A window on the lung: Molecular imaging as a tool to dissect pathophysiologic mechanisms of acute lung disease

Guido Musch, Svend B. Jensen

Research output: Contribution to journalReview articlepeer-review

Abstract

In recent years, imaging has given a fundamental contribution to our understanding of the pathophysiology of acute lung diseases. Several methods have been developed based on computed tomography (CT), positron emission tomography (PET), and magnetic resonance (MR) imaging that allow regional, in vivo measurement of variables such as lung strain, alveolar size, metabolic activity of inflammatory cells, ventilation, and perfusion. Because several of these methods are noninvasive, they can be successfully translated from animal models to patients. The aim of this paper is to review the advances in knowledge that have been accrued with these imaging modalities on the pathophysiology of acute respiratory distress syndrome (ARDS), ventilator-induced lung injury (VILI), asthma and chronic obstructive pulmonary disease (COPD).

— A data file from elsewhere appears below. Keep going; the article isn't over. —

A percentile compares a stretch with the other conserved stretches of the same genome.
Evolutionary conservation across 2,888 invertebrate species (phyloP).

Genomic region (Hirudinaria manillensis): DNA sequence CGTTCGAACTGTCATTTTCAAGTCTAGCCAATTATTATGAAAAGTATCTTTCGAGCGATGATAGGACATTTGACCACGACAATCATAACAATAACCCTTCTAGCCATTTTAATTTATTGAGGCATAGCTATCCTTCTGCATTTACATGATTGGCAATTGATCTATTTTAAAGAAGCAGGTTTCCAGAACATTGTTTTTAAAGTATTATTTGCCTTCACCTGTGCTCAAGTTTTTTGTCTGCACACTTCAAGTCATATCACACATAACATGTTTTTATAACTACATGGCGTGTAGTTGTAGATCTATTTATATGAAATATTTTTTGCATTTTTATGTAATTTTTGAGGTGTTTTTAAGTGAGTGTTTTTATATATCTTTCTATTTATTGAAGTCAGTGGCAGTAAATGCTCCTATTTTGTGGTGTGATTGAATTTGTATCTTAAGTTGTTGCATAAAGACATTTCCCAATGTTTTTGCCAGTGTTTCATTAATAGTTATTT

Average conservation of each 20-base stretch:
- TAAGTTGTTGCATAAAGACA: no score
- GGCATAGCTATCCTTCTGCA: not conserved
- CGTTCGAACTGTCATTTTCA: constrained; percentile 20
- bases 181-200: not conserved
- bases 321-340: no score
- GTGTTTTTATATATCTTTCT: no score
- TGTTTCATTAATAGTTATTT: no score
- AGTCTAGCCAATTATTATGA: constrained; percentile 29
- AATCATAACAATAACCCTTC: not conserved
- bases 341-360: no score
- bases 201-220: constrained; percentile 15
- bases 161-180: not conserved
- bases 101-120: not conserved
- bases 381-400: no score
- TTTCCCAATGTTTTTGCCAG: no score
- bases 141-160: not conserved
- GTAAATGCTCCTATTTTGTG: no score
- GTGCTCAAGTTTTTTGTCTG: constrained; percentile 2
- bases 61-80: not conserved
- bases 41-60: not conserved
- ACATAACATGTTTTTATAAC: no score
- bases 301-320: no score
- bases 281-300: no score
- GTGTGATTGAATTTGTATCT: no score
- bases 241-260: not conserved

Original languageEnglish
Article number1510507
JournalContrast Media and Molecular Imaging
Volume2019
DOIs
StatePublished - 2019

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